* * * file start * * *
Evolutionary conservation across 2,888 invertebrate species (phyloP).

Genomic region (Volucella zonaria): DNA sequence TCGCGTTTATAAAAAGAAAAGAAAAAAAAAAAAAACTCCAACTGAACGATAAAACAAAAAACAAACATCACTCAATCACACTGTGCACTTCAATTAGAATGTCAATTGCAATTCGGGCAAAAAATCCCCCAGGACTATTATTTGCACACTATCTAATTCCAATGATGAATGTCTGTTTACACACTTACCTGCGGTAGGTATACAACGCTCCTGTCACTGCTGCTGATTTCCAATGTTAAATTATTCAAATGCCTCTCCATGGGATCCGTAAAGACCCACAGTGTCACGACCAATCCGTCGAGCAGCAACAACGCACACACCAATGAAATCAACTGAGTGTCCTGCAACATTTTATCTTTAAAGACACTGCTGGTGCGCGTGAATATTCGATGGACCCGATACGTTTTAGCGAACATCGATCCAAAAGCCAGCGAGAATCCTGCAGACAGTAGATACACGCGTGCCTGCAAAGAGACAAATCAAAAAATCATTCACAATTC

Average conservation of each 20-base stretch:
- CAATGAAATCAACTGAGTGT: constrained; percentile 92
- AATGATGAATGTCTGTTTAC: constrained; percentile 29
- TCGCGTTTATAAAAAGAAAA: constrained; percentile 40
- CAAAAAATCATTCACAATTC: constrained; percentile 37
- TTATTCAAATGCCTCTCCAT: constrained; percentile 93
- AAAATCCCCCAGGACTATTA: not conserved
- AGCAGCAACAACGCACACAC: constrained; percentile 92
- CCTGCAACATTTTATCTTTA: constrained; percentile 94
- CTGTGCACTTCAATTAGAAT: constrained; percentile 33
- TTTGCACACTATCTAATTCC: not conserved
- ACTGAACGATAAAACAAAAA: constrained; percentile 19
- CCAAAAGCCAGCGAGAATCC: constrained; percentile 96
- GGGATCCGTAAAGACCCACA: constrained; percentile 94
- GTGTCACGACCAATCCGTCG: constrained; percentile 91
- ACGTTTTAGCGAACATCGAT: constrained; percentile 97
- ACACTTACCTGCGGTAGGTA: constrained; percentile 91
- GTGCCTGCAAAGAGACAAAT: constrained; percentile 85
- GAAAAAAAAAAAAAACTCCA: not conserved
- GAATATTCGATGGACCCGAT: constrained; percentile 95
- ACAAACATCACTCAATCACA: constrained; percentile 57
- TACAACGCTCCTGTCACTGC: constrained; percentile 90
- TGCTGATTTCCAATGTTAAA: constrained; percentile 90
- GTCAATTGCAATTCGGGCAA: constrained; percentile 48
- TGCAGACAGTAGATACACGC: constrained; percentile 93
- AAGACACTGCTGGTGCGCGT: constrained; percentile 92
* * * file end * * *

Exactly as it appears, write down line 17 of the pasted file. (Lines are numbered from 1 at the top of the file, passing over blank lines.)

- GTGTCACGACCAATCCGTCG: constrained; percentile 91